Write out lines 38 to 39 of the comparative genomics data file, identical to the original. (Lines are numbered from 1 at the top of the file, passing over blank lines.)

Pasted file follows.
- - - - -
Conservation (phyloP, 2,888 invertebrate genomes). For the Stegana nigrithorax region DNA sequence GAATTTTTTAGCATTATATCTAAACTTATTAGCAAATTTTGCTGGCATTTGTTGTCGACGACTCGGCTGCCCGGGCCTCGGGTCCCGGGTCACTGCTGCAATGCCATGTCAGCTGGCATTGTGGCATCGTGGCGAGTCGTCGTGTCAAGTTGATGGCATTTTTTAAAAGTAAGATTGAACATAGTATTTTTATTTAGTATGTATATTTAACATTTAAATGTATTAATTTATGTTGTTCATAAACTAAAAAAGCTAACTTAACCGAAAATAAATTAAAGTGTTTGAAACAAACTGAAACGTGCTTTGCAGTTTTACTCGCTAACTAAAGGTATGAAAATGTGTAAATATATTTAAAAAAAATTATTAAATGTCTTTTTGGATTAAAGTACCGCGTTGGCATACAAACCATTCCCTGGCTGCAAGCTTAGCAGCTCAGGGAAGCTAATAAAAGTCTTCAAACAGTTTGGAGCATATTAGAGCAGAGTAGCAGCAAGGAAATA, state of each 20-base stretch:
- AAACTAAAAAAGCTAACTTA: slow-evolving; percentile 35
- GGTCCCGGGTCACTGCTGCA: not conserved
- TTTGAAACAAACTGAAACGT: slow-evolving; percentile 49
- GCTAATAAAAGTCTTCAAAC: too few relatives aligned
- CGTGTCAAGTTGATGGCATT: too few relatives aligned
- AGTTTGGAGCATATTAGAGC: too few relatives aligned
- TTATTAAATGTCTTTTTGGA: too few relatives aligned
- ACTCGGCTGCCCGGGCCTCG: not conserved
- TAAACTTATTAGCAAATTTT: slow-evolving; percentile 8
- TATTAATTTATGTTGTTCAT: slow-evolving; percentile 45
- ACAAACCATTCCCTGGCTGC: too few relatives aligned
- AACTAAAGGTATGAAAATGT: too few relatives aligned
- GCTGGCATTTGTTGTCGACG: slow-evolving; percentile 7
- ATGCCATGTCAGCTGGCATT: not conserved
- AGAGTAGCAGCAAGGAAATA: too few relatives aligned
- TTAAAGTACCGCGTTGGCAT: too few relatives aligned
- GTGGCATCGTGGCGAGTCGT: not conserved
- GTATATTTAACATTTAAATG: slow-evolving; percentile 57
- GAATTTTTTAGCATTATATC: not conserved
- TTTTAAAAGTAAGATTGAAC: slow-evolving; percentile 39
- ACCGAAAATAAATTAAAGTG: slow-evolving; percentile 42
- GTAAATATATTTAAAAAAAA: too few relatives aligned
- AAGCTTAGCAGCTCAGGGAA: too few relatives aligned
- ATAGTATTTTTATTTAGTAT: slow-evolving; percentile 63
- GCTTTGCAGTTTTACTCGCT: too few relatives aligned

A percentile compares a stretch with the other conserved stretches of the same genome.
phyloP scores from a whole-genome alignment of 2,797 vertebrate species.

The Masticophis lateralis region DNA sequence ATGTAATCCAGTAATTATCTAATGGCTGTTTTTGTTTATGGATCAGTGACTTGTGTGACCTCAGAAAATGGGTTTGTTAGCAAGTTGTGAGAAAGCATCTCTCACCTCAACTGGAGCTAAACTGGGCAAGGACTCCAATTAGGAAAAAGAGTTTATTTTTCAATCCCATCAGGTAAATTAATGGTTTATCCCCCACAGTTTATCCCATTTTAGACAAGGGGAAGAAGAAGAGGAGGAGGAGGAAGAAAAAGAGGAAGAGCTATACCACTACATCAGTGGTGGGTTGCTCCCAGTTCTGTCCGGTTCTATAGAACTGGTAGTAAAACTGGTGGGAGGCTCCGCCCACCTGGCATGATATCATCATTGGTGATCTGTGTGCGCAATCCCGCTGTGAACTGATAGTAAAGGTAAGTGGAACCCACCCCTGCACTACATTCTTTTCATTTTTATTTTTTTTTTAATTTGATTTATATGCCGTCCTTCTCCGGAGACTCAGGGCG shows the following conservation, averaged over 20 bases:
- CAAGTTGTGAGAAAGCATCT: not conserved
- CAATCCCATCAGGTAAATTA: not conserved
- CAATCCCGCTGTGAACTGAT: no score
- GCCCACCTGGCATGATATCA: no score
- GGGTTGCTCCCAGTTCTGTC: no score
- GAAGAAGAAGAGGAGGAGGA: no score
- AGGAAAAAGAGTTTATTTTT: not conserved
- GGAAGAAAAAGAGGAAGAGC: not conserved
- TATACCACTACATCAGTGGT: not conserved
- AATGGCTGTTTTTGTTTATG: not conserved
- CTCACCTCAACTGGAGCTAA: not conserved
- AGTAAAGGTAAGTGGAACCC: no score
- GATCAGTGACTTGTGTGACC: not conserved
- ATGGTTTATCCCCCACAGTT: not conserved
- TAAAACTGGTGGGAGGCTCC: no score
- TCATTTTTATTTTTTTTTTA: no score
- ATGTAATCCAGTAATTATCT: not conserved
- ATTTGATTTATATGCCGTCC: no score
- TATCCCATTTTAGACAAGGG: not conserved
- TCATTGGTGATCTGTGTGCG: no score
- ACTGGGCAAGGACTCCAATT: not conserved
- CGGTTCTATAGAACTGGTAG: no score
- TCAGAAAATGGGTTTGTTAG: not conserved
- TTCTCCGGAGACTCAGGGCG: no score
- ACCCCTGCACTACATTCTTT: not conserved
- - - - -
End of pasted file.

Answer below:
- TATACCACTACATCAGTGGT: not conserved
- AATGGCTGTTTTTGTTTATG: not conserved